Is the brain a computer? Are computers conscious?
Posted on 18 September 2012, 12:54
In scientific investigation it is desirable to thoroughly understand the views of our opponents: it may help us to get closer to the truth. Orthodox Materialists for example, maintain that consciousness is “nothing but” the dance of electrons in the brain. This is probably the majority view in academic psychology today. For such Materialists the computational theory of mind has great appeal. The brain and its functions are being mapped in greater and greater detail; this area is concerned with vision, with hearing, sight, balance, speech, and so on. Damage to one part of the brain can impair short-term memory, separation of the two hemispheres has been observed to produce two independent seats of mind. We are all aware of mental impairment occasioned by alcohol and drugs, or by Alzheimer’s disease. These discoveries can easily persuade us that consciousness and mind is a function of the brain, and that the brain is the seat of remembering.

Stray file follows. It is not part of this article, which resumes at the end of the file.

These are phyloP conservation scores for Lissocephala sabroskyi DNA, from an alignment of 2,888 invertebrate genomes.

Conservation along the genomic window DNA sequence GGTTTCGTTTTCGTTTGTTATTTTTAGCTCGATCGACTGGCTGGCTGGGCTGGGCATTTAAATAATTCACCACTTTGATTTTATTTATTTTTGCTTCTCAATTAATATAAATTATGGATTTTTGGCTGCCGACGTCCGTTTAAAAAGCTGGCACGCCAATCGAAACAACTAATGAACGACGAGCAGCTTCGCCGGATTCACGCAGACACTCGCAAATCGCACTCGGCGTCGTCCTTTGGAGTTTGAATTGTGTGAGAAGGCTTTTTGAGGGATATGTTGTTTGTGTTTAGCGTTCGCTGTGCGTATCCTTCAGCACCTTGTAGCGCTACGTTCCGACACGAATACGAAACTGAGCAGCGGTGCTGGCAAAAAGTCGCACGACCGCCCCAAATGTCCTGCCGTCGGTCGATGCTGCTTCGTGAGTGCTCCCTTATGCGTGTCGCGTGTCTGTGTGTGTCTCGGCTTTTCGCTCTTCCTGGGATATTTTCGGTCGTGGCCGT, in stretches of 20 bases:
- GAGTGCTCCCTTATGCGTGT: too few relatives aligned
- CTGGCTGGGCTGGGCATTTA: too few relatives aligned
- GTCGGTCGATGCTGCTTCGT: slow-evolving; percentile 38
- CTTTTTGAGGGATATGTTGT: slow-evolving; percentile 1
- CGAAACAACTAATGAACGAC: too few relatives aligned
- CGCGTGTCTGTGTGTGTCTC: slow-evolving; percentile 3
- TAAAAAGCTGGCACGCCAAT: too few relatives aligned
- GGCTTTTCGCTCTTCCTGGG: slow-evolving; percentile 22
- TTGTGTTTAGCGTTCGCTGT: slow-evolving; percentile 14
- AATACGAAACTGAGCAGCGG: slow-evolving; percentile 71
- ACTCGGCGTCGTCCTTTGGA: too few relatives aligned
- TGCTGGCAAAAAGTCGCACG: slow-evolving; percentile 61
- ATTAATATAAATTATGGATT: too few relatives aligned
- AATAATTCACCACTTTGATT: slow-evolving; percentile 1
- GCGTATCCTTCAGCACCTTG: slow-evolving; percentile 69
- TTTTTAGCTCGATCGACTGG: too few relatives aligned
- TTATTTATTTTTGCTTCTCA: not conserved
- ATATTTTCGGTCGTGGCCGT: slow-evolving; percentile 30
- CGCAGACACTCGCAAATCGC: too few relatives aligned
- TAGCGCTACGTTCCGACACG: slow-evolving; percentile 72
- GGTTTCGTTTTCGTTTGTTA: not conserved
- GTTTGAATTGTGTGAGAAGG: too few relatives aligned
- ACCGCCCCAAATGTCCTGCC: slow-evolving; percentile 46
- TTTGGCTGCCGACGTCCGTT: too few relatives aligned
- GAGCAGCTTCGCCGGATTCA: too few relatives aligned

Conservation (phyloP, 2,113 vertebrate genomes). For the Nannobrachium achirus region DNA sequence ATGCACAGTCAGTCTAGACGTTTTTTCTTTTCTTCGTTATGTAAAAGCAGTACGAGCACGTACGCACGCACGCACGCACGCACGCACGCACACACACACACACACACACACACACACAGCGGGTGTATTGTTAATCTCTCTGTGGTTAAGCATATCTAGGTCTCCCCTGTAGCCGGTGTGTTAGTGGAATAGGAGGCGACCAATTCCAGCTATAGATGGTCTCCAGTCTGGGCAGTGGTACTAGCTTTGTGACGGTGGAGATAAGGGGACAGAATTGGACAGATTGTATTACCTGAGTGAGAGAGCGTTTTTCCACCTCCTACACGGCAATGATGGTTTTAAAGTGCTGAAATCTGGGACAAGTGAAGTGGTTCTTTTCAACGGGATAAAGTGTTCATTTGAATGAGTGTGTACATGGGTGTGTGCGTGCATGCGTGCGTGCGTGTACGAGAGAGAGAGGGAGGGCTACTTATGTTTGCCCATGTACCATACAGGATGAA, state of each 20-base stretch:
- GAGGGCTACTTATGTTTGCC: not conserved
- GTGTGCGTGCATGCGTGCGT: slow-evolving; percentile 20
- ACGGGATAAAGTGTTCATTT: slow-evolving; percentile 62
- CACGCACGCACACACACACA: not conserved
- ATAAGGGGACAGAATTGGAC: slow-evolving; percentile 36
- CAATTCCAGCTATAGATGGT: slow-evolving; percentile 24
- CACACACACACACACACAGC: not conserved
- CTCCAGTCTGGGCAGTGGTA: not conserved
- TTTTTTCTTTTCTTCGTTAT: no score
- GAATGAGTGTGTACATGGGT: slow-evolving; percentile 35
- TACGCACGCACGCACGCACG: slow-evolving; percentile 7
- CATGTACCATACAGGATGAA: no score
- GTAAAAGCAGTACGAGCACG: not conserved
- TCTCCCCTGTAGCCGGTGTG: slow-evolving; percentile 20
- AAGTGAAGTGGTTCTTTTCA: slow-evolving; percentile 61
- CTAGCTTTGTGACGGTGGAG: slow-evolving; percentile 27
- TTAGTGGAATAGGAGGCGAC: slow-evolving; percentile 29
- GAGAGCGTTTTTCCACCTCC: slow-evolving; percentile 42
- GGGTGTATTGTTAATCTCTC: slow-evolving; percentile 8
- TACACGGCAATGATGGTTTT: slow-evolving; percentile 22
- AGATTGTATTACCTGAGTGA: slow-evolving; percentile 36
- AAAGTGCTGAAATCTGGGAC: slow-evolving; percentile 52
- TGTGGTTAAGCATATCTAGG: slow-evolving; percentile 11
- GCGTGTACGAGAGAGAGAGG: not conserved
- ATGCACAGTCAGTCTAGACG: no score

The question that has always been intractable is how the brain can produce conscious awareness. There is still no viable theory. This fact is widely termed “The Hard Problem.” The Materialist psychological theory of Behaviourism had huge popularity in English speaking academia between 1915 and 1960. This theory held that consciousness was an epi-phenomenon of the working of the brain, like the noise made by an engine, and had no directive function. Introspection was taboo, because consciousness had no function: one simply studied behaviour.
Psychotherapy for Behaviourists came down to behavioural modification. [An exception to all this of course was that we always heard the introspections of the inner workings of the mind of the Behaviourist therapist.] Behaviourists solved the problem of conscious awareness by denying its significance. Although the theory blatantly contradicts universal experience, it was the majority view in academia for all those years.
Currently a popular academic notion is that conscious awareness somehow emerges from the brain seen as a biological computer.
John Searle (below) (a Berkeley philosopher) wrote: “Oddly enough I have encountered more passion from adherents of the computational theory of the mind than from adherence of traditional religious doctrines of the soul. Some computationalists invest an almost religious intensity into their faith that our deepest problems about the mind will have a computational solution. Many people apparently believe that somehow or other, unless we are proven to be computers something terribly important will be lost.” (Searle, 1997, page 189)